A few weeks ago, my colleagues and I got onto the subject of feature prioritization and how one feature can make all the difference in which apps you choose to use or not. And since Millennials are such an intriguing group to study, we began to wonder how they consume social media based on occasions and within that, how features play a role in their social app usage.
As much as people like to poke fun at Millennials and their overall attitudes about work and life in general, there’s no denying their impact on businesses based on spending power alone. For the businesses trying to market to these younger consumers, it’s imperative to understand how they’re interacting with and consuming media. And since teens will eventually be part of that same group of trendsetters and innovators with significant buying power, we thought we’d talk to both groups. After all, we love a good comparison when it comes to data analysis and trends.
We turned to our online Instant Research Groups to understand the features these young consumers care about the most as well as their overall habits while engaged with social apps and platforms. We used the following objectives to provide guidance throughout the qualitative research:
- Identify most important features overall for social app usage; understand how features relate to occasions of use.
- Understand what teens and Millennials are doing while on the different social apps and platforms; identify any behavioral trends for each type of app.
- Uncover pain points for usage (functionality, searching, interacting, etc.) to see what could be improved to increase use.
- Gauge overall attitudes and feelings toward each type of social app/platform through image uploads or respondent-provided descriptions.
Connectivity and Information Consumption Are Primary Drivers for Social Media Use
Both Millennials and teens use social media to communicate with friends and family, follow celebrities and other influencers, read the news, and feel connected with the outside world. Much of social media use occurs during downtime or in between other activities. Social media use also occurs when these young consumers are bored, procrastinating, or taking breaks.
|14, Male, New Jersey|
Millennials and Teens Have Unique Use Cases for Different Social Media Platforms, but Millennials Are More Likely to Use Facebook as a Go-To Network
Millennials have been using Facebook longer and have large groups of friends and family on Facebook. Meanwhile, teens have friends on multiple platforms and seek to avoid parents on Facebook. Both groups felt Twitter was good for staying up to date on cutting-edge news and trends, while Instagram and Pinterest were seen as more creative apps. Pinterest is also noteworthy for its anonymity and organizational tools.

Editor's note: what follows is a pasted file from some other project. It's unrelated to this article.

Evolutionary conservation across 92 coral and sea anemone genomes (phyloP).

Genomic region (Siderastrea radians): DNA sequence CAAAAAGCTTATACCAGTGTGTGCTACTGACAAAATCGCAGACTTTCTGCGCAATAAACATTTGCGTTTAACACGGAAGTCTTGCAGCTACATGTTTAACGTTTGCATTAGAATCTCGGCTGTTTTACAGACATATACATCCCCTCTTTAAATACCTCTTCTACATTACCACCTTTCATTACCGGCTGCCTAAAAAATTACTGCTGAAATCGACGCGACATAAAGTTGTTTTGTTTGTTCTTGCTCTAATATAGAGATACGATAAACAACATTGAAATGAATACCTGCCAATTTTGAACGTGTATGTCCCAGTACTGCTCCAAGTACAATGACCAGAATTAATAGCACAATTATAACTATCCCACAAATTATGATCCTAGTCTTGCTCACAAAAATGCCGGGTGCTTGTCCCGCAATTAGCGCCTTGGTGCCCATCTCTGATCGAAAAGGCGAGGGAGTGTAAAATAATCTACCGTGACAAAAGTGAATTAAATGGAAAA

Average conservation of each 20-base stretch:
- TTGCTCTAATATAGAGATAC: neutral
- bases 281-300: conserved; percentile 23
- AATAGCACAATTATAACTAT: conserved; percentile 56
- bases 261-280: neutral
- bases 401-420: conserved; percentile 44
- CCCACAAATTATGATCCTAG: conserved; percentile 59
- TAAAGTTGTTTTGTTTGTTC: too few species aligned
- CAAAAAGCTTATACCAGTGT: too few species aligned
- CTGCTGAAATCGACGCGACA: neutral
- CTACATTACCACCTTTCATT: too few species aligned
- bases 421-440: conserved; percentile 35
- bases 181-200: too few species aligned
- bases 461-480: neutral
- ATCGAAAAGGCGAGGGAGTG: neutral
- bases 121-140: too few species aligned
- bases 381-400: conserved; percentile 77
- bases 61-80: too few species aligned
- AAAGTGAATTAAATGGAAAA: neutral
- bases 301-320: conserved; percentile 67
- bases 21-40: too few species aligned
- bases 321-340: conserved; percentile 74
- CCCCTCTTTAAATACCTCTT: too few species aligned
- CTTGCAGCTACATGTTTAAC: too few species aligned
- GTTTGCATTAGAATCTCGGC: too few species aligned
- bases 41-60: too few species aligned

|31, Female, Arkansas|
Ease of Use, Privacy, and Sharing Are Essential Features for Social Media Platforms
Millennials we spoke to said they want simple, easy-to-use apps that they don’t have to spend time learning, while teens want quick, fun apps they can use during in-between moments throughout the day. Easy sharing and privacy settings are key, as connectivity is a major use case for social media.
5 Ways to Increase and Maintain Engagement
So, what can marketers do to increase and maintain engagement via social apps?
1. Highlight ease of use and ease of understanding.
Users want to know they’ll be able to quickly and easily begin using and interacting with an app after it’s downloaded. Further, creating intuitive and easy-to-understand privacy settings can make a significant impact on user adoption and satisfaction since privacy is essential when sharing online.
2. Know your niche audiences, use cases, and competitive advantages.
For example, while many Millennials use Pinterest for wedding planning, some teens use the organizational power of Pinterest boards to manage schoolwork. Marketing these novel types of use cases could potentially help spur user adoption among younger audiences or inspire new features.
3. Design apps for small bursts of activity.
Younger consumers want content experiences to be conducive to multi-tasking while still allowing for more in-depth content consumption when the right occasions arise.
4. Highlight features that allow users to constantly communicate with family members and view shared content such as news articles or recipes.
Users have replaced other media and communication tools, from newspapers to telephones, with social media because of the convenience and personalization it offers.
Platform Differentiation Based on Image Uploads and Descriptions
For differentiation purposes, we built some simple and clean platform profiles to really pull out the differences between the social apps discussed over the course of this research. Based on respondent quotes, here is an example:
The teens and Millennials we spoke to were eager to share their opinions on the topic of social media and the role it plays in their overall media consumption and everyday lives. For the whole story, including detailed findings, additional implications, differences between the groups, pain points for each platform, and more colorful respondent quotes, take a look at our full report.